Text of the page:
By SHANNON WATKINS
My grandmother taught me the meaning of being a lady when I was still a girl. She was patient, soft-spoken, kind and quick to find the good in others. Her feet were used to both low-heeled Aigner pumps at church and the mud from our garden.
She rocked me and sang hymns to lull me to sleep as an infant. She would sometimes bring me a handful of nuts from her job at Pond Brothers Peanuts when I was a girl: exotic cashews, papery-skinned pistachios. When I was older, she read a chapter of “The Adventures of Tom Sawyer” and later, “Little Men,” to me every night before bedtime. At age 10 she bought me a copy of “The Lion, the Witch and the Wardrobe,” which I remember reading that same June evening, curled up on her bed with the attic fan drawing in cool night air, a McDonald’s hot fudge sundae still fresh on my lips.
My family lauded her as a great cook. My grandfather in his prime could eat three or four of her buttermilk biscuits alongside dinner. She taught me how to bake, and how to use salt correctly (not too much; just enough to add savor and marry flavors to one another.) She also read me the Bible and prodded me awake and to church every Sunday, in hopes that I wouldn’t grow up to be a complete heathen.
I grew older and moved in with my mother and stepfather after they married; but the family always gathered for holidays and special occasions and if anything united us, it was our love of food. She insisted that she loved chicken necks and gizzards better than any other part; I think that was mostly true, but she always quietly stepped aside and put others’ wants ahead of hers, a trait I only imperfectly share with her.
I went away to college and everyone grew up or older. A few years later my grandfather passed away. I came home for his funeral and at the viewing the night before, she stood, and sat, receiving visitors like a queen. I felt privileged to fetch her cups of water.
I came back to the Valley and went through several job changes and then lost one in 2011. That summer, I took to baking. I picked up the ingredients for a blueberry rhubarb pie and brought them home for a family visit.
On impulse I took a generous slice to my grandmother’s. By now she was almost 85, small and frail and quiet. She liked blueberries, and she liked rhubarb. She wasn’t hungry when I left it there, but she had some later, and told me she liked it.
The last time I saw her was that visit. She waved from the kitchen door, blowing kisses back at me as I drove away. Not much later I heard her voice for the last time, over the phone. She spoke with love but sounded, more than anything, tired; worn out from a busy life taking care of our family.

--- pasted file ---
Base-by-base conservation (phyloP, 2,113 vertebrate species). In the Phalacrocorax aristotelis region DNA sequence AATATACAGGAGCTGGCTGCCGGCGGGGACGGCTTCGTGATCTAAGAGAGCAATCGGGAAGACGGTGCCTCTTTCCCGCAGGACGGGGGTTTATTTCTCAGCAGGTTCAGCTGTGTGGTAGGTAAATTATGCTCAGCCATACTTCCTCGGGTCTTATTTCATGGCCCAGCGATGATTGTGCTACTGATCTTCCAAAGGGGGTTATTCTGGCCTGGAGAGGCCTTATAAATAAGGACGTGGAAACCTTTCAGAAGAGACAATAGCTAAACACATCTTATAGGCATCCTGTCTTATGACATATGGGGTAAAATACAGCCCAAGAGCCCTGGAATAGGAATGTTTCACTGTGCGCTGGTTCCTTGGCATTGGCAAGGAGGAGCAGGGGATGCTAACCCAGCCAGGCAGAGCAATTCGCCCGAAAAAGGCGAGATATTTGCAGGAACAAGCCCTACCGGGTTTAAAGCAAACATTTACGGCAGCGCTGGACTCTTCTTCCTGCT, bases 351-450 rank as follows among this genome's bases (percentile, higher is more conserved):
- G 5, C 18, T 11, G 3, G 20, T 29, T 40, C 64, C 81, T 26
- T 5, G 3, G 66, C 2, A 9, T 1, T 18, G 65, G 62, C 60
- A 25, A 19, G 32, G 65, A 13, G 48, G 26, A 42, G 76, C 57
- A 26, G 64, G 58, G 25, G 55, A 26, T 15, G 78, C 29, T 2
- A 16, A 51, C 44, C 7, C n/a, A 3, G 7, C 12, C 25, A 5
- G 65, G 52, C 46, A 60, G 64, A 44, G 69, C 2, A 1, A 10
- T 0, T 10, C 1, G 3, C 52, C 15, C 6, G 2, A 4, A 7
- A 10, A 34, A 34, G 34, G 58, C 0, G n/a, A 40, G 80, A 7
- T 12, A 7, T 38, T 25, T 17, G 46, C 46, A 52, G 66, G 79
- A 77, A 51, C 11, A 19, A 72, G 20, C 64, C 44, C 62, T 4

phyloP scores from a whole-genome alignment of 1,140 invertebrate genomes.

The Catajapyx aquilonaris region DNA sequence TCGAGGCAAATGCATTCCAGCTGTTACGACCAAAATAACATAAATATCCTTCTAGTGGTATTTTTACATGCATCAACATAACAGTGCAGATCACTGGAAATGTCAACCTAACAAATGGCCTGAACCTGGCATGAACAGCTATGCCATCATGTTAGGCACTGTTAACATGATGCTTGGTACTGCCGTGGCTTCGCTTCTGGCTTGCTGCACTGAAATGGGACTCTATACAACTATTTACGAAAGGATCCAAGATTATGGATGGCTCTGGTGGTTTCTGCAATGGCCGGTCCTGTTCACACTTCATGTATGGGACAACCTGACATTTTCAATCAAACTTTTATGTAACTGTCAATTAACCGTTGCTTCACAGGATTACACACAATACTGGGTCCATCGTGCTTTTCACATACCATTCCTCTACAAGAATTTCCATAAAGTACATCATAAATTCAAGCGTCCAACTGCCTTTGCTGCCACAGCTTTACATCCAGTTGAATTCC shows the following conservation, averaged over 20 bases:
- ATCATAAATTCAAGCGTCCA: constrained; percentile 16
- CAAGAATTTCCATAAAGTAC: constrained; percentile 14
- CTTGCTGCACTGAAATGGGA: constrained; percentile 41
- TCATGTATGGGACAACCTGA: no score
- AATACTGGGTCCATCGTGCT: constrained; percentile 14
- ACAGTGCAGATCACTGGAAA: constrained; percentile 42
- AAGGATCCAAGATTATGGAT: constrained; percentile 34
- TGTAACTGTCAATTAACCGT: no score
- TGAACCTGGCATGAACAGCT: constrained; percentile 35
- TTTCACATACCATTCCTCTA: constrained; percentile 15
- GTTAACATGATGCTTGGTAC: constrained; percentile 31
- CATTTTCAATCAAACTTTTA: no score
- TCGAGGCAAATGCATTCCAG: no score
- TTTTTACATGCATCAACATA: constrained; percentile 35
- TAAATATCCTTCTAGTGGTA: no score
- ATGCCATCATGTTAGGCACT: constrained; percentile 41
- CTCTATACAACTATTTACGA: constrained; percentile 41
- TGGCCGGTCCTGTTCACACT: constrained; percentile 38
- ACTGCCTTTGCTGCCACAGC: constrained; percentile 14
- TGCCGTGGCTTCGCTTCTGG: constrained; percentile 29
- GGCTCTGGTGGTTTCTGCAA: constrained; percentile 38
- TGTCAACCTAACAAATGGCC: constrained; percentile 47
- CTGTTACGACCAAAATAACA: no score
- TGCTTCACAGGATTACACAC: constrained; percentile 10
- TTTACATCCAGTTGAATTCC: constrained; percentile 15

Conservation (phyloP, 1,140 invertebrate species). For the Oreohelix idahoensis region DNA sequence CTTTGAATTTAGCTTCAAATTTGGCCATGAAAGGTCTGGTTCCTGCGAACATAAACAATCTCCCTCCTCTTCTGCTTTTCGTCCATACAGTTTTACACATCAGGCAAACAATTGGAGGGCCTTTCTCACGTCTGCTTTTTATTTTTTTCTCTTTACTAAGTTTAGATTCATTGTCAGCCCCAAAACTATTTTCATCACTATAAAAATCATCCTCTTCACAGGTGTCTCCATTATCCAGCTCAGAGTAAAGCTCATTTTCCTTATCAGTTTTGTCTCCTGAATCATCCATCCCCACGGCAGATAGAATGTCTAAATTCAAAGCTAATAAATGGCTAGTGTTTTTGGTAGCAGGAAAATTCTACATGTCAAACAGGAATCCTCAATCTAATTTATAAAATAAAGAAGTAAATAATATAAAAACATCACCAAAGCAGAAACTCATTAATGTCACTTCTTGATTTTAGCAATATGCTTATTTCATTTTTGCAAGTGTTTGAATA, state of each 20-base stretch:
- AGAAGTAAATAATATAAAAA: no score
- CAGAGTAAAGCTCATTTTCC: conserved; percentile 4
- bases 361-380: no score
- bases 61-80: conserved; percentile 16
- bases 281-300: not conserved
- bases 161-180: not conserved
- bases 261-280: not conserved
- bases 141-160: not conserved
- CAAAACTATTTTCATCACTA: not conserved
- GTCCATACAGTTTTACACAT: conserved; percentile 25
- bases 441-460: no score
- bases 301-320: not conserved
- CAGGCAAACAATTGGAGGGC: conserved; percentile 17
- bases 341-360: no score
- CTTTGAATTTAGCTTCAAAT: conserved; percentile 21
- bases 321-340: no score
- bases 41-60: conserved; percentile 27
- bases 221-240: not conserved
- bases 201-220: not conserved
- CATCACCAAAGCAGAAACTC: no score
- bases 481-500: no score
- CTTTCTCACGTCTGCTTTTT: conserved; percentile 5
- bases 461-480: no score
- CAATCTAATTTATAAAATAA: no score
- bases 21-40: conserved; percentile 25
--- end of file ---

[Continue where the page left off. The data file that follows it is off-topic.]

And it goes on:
I’m glad I gave her a taste of what I was up to. I think she enjoyed it. The memory isn’t enough to make up for losing her, but it’s a comfort.
Crust: same as for cherry pie
2 cups plus 3 Tbsp. all-purpose flour
1/4 tsp. salt
1/4 tsp. baking powder
8 Tbsp. cold cream cheese
12 Tbsp. unsalted cold butter, cut into pieces
1 Tbsp. cider vinegar
Mix dry ingredients together. Work in cream cheese with your fingers until fully incorporated; texture will be like cornmeal. Cut in butter with a knife until down to pea-sized flecks. Stir in cider; add 2-3 Tbsp. ice water and work into dough quickly. Add more, sparingly, until dough forms a ball. Move to lightly floured surface. Shape into two balls, one slightly larger; flatten into disks, wrap in plastic, and refrigerate for an hour.
2 ½ Tbsp. cornstarch
1 handful rhubarb stalks, chopped small
3/4 cup plus 2 Tbsps. sugar
1/2 tsp. lemon zest
1/2 tsp. ground cinnamon
1 pinch ground cloves
1/16 tsp. almond extract
1/8 tsp. salt
2 pints blueberries
Preheat oven to 425F; cover cookie sheet with aluminum foil and place in oven to heat up. Dissolve cornstarch in 1/3 cup of water over medium heat. Add rest of ingredients and stir gently to mix for about 5 minutes. Remove from heat.
Roll out dough into 2 rounds; line bottom and sides of aluminum piepan with one. Pull cookie sheet from oven and place pan on it; pour in filling, and top with second crust. You can cut it into strips first and make a basketweave if you like. Either way, be sure it’s ventilated and brush with cream or egg yolk and sprinkle with sugar. Put into oven for 10 minutes. Reduce heat to 350F and bake until done and crust is brown, about 40 minutes.